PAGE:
Methods: This was a small-randomized controlled trial with a longitudinal design that examined the impact of meditation practice on a sample of 35 female trauma survivors of interpersonal abuses who had concurrent alcohol use diagnoses. Participating clients were randomly assigned to the intervention group (17) and the control group (15). Treatment conditions consisted of a six-week meditation curriculum devoted to Breathing-, Lovingkindness-, and Compassion Meditation. Data were collected at pre-treatment, post-treatment, and 6-month follow-up. The study hypothesized that meditation would lead to a decrease in PTSD symptoms (Modified PTSD Symptom Scale, MPSS), increase in positive emotions (The Intensity and Time Affect Survey, ITAS), and increase in emotional regulation abilities (Structured Interview for Disorders of Extreme Distress, SIDES).
Results: Findings of repeated measures of ANOVA based on data of the three waves showed significant Time × Group interaction effects in MPSS Total Score [F (1, 18) =7.89, p = .012], MPSS Avoidance Subscale [F (1, 18) =6.75, p = .018], and MPSS Hyperarousal Subscale [F (1, 18) =6.09, p = .024]; ITAS Positive Emotion Score [F (1, 19) =15.83, p = .001], Joy Subscale [F (1, 19) =13.74, p = .001]; Love Subscale [F (1, 19) =13.83, p = .001]; and SIDES Disorders of affect regulation Subscale [F (1,15) =8.27, p = .012]. Positive changes in the intervention group from pre-treatment to post-treatment to 6-month follow-up were significantly greater than the changes observed in the control group in a positive direction.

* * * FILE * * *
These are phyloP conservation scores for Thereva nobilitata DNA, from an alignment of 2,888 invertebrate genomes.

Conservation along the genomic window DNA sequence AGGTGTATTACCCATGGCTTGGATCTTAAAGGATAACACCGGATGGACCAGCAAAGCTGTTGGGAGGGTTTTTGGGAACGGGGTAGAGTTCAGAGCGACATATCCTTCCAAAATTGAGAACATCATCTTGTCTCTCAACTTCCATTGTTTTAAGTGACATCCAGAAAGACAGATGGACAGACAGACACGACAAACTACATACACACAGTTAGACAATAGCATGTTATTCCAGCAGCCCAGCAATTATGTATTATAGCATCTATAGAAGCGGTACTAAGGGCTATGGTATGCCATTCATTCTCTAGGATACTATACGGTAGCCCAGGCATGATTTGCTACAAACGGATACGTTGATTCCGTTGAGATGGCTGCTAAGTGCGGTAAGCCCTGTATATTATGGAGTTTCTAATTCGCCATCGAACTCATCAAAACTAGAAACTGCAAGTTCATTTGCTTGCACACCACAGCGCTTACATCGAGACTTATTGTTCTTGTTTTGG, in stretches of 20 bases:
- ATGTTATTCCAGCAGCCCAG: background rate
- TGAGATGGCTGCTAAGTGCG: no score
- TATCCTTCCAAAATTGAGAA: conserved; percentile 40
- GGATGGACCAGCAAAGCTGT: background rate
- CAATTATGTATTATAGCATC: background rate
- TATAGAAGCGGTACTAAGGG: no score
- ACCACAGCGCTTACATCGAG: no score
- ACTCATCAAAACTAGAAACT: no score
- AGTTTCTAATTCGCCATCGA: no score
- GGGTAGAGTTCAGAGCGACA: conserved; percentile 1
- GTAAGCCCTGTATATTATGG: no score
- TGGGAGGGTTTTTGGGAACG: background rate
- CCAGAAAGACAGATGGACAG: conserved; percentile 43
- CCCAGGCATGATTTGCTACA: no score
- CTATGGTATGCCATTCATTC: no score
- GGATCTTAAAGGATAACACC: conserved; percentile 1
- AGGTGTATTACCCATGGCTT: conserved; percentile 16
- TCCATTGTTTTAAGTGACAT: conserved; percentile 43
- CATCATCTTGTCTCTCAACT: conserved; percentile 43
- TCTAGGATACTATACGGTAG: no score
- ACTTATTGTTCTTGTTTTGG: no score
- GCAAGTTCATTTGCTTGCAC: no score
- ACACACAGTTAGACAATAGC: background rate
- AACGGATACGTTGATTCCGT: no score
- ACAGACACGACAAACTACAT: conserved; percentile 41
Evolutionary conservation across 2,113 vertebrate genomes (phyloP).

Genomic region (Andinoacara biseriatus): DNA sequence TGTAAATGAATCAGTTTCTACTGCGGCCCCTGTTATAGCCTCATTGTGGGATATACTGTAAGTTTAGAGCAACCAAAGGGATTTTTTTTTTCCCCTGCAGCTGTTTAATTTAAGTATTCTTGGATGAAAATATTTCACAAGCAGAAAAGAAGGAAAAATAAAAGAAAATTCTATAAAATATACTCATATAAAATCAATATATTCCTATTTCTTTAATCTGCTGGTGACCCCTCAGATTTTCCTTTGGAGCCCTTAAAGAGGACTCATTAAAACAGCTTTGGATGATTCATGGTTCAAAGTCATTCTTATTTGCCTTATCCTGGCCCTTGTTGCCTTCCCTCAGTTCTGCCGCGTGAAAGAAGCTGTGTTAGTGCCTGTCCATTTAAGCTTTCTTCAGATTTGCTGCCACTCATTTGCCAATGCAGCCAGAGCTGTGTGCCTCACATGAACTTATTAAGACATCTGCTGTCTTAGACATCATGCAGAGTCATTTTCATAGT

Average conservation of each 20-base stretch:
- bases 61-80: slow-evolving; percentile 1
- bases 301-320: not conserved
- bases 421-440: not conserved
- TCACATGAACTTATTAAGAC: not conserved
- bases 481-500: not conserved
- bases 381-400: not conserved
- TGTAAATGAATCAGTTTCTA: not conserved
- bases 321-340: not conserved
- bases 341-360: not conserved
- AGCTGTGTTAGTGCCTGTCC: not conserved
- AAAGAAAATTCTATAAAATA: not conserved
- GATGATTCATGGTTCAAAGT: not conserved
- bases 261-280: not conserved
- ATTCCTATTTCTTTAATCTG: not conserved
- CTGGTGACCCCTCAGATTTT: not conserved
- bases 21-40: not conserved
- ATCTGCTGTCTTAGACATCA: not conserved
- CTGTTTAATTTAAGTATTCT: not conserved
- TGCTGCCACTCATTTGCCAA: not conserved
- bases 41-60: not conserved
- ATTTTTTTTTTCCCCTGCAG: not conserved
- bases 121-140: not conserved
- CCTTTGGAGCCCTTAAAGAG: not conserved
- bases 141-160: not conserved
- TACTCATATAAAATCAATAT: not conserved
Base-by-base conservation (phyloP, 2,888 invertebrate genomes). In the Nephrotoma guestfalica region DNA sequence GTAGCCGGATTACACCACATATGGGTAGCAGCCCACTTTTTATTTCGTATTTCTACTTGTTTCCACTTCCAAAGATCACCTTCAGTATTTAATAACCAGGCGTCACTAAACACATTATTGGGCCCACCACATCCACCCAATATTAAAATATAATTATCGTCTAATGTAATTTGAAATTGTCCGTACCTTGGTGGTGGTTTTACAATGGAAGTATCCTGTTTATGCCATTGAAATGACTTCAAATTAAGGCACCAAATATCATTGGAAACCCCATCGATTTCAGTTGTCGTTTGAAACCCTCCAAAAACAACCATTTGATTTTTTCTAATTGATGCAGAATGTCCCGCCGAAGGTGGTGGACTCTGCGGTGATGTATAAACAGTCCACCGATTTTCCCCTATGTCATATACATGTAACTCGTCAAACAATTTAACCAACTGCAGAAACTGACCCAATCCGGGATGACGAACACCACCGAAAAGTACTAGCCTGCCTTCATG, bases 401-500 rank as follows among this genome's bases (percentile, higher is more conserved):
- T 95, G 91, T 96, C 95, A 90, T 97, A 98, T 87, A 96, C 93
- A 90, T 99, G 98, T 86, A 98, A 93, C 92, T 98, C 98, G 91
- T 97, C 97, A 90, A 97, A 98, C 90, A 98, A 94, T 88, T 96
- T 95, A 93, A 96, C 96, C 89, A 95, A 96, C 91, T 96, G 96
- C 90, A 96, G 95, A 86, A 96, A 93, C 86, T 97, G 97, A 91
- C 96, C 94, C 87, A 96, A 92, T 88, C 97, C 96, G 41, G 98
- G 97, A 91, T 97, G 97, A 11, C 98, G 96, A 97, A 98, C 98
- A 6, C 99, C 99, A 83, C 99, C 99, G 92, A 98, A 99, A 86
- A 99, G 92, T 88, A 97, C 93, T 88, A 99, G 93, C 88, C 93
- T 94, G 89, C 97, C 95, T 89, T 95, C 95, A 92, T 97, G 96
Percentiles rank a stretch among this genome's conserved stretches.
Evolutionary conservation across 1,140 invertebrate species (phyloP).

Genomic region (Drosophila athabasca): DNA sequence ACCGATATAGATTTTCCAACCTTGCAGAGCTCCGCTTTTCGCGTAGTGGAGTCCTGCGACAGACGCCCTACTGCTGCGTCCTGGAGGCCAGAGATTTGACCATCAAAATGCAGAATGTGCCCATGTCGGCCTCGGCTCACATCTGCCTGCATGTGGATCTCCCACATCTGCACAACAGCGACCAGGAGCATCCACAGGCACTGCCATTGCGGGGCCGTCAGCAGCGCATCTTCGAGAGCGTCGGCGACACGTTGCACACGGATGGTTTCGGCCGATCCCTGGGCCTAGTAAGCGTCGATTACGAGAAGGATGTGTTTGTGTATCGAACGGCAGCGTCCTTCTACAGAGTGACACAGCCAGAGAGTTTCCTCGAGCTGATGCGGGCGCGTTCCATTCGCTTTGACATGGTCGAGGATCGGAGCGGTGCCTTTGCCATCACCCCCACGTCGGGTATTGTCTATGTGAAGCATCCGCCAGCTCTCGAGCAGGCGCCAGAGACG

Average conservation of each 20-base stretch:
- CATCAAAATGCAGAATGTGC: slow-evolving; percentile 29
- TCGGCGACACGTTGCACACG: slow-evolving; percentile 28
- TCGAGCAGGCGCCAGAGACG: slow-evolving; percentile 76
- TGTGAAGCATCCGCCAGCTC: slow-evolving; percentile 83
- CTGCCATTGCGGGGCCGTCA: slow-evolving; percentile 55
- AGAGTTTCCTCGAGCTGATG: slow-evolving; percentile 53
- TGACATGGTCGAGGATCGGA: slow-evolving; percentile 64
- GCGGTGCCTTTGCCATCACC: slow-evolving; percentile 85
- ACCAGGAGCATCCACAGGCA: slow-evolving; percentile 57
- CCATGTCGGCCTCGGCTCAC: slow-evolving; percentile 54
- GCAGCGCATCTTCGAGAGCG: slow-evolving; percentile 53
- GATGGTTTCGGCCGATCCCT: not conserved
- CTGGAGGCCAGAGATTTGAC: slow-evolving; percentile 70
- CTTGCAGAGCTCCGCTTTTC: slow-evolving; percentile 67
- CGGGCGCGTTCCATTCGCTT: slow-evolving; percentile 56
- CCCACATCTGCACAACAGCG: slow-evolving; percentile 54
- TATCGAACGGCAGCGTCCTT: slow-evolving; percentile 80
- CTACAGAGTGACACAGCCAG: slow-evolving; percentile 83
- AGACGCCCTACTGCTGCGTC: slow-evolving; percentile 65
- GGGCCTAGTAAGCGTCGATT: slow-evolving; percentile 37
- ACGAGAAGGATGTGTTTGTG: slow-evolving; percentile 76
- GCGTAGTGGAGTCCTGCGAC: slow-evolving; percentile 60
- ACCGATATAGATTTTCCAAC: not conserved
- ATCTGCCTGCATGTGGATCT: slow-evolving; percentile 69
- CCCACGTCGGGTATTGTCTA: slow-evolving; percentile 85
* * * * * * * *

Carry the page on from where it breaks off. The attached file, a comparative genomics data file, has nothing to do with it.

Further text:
Conclusions: While the intervention will need to be tested in a large-scale effectiveness study, meditation practice has the potential to provide a strengths-based and empowering method of treatment that allows clients to unfold their internal and personal resources in their recovery process. In terms of service provision, meditation provides a low-cost, non-intrusive, sustainable, and accessible intervention for helping clients in their recovery process.